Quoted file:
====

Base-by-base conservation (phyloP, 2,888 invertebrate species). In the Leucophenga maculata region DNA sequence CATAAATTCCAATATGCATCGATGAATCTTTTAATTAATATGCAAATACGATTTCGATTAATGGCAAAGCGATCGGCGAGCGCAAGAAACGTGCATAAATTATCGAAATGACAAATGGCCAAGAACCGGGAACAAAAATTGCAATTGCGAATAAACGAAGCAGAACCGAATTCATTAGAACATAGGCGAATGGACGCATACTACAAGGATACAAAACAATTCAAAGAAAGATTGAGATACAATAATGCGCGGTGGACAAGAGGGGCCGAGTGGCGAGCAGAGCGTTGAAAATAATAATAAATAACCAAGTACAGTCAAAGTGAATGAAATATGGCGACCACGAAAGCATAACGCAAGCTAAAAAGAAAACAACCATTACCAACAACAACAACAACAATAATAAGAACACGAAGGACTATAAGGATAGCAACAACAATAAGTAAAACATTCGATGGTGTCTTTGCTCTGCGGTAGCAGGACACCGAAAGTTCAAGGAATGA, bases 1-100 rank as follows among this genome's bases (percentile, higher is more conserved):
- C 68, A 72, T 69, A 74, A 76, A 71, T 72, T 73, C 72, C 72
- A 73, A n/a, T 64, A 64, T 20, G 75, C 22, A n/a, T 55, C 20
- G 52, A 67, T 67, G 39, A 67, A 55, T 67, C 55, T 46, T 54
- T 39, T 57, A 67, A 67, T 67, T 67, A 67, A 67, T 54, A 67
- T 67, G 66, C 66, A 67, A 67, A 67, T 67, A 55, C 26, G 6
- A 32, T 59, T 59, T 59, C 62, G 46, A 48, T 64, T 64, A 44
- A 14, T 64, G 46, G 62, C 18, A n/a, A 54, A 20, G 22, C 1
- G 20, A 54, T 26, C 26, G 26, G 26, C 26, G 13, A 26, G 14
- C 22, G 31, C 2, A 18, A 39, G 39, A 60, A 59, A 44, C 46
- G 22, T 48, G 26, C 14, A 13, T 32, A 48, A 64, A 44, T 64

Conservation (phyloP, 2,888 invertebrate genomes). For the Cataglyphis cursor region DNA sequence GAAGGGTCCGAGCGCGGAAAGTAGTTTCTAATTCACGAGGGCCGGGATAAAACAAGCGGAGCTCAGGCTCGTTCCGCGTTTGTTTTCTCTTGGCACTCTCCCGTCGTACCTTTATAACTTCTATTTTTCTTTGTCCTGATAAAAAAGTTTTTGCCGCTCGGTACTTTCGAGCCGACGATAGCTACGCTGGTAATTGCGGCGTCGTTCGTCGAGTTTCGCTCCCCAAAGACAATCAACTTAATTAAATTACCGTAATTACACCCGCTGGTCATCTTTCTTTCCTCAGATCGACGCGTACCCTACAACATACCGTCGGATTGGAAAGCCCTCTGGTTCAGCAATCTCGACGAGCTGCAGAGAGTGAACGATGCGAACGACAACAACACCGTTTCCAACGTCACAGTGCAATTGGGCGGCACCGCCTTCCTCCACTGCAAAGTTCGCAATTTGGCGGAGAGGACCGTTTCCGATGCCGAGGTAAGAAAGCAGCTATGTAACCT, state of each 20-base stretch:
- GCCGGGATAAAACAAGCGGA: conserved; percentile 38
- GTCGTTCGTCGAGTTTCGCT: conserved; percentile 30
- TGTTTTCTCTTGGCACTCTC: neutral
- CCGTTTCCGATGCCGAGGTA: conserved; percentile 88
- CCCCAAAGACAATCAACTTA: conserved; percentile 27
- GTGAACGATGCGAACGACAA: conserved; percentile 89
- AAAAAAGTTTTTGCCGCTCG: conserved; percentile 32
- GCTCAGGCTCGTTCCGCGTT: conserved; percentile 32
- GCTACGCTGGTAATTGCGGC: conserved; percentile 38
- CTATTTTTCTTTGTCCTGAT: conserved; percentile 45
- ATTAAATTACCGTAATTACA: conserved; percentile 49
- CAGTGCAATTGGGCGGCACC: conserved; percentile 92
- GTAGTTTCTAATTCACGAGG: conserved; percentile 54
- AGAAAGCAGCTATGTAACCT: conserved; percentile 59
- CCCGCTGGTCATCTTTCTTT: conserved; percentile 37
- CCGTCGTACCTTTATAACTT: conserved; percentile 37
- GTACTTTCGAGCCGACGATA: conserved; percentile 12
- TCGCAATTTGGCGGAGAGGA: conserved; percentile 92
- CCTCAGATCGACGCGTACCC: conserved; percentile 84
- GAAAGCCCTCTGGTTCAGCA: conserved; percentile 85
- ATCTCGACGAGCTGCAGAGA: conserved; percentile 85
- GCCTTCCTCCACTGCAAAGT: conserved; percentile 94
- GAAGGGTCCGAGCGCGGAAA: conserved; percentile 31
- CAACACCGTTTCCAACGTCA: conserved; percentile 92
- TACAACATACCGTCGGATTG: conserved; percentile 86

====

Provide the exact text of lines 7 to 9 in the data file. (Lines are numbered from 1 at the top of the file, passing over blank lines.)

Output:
- A 32, T 59, T 59, T 59, C 62, G 46, A 48, T 64, T 64, A 44
- A 14, T 64, G 46, G 62, C 18, A n/a, A 54, A 20, G 22, C 1
- G 20, A 54, T 26, C 26, G 26, G 26, C 26, G 13, A 26, G 14